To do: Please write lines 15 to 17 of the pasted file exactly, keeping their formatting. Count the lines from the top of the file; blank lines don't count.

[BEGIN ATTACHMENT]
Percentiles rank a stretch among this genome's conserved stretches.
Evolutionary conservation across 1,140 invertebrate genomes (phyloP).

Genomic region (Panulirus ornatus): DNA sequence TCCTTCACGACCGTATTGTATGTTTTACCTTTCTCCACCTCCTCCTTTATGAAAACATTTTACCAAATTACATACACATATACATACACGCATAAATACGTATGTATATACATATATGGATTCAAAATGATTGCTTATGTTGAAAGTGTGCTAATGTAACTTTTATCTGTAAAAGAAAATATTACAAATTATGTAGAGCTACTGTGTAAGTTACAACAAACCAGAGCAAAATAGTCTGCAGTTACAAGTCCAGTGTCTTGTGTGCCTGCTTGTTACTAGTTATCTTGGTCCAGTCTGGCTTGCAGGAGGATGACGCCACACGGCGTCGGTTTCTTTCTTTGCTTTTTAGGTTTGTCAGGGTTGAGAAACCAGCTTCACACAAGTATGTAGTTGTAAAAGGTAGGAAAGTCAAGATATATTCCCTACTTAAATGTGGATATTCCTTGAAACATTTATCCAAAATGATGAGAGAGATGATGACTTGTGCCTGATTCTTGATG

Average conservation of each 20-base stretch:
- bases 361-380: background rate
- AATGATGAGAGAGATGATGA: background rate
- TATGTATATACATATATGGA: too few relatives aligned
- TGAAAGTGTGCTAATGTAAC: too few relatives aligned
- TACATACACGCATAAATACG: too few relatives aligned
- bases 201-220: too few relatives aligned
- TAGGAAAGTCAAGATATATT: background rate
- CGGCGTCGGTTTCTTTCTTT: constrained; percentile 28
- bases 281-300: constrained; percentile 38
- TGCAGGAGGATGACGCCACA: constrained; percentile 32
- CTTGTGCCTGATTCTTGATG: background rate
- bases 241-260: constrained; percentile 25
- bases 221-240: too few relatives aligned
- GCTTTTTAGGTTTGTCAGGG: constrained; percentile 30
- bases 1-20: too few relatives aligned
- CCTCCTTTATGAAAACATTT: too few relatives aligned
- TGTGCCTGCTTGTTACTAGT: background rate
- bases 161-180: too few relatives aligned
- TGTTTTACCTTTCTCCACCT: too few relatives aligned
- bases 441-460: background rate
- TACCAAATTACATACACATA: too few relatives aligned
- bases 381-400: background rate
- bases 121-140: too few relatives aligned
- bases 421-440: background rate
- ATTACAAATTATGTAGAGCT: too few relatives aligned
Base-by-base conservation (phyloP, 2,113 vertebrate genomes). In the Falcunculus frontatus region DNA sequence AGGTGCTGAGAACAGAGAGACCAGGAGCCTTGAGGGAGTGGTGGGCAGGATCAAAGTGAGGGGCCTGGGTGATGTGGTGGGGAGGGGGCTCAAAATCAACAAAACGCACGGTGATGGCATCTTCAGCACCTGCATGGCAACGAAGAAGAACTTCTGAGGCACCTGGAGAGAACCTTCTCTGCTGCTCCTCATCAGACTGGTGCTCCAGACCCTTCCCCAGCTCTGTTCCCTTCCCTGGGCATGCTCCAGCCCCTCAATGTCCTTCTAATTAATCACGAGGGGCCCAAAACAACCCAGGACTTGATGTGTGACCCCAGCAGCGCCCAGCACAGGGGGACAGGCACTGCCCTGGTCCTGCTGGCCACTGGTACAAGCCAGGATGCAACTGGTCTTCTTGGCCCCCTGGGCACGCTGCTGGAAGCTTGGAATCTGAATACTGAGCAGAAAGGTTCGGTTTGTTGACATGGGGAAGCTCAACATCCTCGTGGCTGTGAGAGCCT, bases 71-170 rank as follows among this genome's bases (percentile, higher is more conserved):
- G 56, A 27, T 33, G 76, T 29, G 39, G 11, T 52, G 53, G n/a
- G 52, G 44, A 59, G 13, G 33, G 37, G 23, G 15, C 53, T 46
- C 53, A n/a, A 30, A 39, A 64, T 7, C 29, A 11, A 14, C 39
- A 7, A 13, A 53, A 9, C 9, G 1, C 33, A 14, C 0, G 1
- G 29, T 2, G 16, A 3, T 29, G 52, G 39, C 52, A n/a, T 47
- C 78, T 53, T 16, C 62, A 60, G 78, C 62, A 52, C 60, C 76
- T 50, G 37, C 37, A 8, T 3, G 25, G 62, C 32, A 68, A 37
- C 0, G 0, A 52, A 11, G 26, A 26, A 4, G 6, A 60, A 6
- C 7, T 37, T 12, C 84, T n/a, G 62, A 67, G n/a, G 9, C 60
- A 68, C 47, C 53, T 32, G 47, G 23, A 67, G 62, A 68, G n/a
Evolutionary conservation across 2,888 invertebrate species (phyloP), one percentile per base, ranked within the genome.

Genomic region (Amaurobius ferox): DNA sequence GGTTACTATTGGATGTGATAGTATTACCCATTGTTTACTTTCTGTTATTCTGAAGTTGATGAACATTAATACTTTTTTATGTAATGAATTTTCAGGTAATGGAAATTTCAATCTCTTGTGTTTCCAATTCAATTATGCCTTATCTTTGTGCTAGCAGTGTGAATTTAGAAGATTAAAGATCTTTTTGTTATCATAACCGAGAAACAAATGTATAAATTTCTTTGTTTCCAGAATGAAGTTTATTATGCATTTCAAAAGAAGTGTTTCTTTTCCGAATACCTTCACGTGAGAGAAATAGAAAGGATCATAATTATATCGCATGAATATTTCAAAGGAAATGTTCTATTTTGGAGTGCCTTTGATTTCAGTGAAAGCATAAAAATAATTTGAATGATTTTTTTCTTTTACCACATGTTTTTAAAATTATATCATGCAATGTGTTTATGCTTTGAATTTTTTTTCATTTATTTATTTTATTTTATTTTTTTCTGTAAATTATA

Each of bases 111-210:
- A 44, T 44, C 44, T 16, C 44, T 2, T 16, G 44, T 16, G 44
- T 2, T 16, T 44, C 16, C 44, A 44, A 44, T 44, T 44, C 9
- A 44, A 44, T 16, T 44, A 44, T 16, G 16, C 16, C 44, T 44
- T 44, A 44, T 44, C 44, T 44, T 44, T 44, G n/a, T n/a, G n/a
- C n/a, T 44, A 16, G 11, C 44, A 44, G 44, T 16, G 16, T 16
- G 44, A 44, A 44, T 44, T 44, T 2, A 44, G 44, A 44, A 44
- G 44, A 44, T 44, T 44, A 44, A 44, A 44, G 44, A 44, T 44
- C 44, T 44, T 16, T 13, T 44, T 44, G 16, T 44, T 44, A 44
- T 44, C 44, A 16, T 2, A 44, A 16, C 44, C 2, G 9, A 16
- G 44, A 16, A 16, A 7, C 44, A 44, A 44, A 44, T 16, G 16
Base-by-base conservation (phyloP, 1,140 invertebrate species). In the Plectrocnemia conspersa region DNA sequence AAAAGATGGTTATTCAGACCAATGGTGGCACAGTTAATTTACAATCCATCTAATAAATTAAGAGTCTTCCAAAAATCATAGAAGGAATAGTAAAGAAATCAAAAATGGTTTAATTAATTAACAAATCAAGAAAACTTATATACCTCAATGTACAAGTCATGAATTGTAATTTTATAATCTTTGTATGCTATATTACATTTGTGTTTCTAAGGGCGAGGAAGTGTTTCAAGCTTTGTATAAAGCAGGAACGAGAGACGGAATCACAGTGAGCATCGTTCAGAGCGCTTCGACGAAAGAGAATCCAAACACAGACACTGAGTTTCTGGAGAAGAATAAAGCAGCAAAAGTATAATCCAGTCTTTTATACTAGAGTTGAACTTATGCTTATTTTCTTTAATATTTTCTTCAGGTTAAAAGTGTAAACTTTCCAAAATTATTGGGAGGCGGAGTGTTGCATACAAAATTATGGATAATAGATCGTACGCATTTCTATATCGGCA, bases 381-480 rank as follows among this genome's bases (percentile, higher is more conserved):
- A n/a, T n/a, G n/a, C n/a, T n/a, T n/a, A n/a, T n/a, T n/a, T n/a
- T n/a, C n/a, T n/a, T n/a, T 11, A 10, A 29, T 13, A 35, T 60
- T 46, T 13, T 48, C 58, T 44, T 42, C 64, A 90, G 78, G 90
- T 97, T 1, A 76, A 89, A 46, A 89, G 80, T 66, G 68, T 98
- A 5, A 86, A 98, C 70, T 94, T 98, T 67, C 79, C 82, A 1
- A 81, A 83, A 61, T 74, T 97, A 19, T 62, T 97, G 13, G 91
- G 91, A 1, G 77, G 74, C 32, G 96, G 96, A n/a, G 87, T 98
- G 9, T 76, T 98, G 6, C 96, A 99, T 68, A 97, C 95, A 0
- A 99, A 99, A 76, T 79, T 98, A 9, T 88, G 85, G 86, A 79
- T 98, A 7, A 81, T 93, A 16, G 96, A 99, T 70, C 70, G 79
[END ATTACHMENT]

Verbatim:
- CTTGTGCCTGATTCTTGATG: background rate
- bases 241-260: constrained; percentile 25
- bases 221-240: too few relatives aligned